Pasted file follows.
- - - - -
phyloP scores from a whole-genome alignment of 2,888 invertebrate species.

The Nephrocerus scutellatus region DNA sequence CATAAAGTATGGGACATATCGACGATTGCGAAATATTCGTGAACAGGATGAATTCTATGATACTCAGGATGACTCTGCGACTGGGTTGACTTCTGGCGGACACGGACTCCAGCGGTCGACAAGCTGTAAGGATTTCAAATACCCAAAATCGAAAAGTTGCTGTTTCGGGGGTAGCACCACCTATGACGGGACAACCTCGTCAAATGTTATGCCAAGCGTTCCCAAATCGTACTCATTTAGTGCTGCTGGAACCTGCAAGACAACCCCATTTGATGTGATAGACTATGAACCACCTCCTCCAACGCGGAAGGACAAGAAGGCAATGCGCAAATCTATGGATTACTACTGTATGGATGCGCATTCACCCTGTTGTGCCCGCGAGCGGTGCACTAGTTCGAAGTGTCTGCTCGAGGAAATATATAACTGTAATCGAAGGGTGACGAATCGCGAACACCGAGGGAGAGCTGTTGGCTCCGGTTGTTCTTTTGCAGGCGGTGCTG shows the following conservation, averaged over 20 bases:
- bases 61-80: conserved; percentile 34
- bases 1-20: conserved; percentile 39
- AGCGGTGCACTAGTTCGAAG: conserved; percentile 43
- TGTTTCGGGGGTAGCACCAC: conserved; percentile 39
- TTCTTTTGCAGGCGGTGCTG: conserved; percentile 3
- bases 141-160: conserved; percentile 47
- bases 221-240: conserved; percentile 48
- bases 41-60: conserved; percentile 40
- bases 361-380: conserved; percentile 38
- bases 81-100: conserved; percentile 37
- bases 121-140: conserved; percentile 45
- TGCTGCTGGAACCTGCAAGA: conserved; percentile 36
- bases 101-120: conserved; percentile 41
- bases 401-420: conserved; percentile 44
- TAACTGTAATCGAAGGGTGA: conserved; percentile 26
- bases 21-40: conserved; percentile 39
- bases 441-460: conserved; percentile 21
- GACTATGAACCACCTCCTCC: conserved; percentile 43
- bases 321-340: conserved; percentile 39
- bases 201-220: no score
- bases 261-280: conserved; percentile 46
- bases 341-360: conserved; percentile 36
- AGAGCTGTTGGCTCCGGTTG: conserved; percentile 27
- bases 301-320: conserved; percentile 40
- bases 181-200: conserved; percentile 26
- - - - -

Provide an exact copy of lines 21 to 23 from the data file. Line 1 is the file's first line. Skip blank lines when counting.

- bases 321-340: conserved; percentile 39
- bases 201-220: no score
- bases 261-280: conserved; percentile 46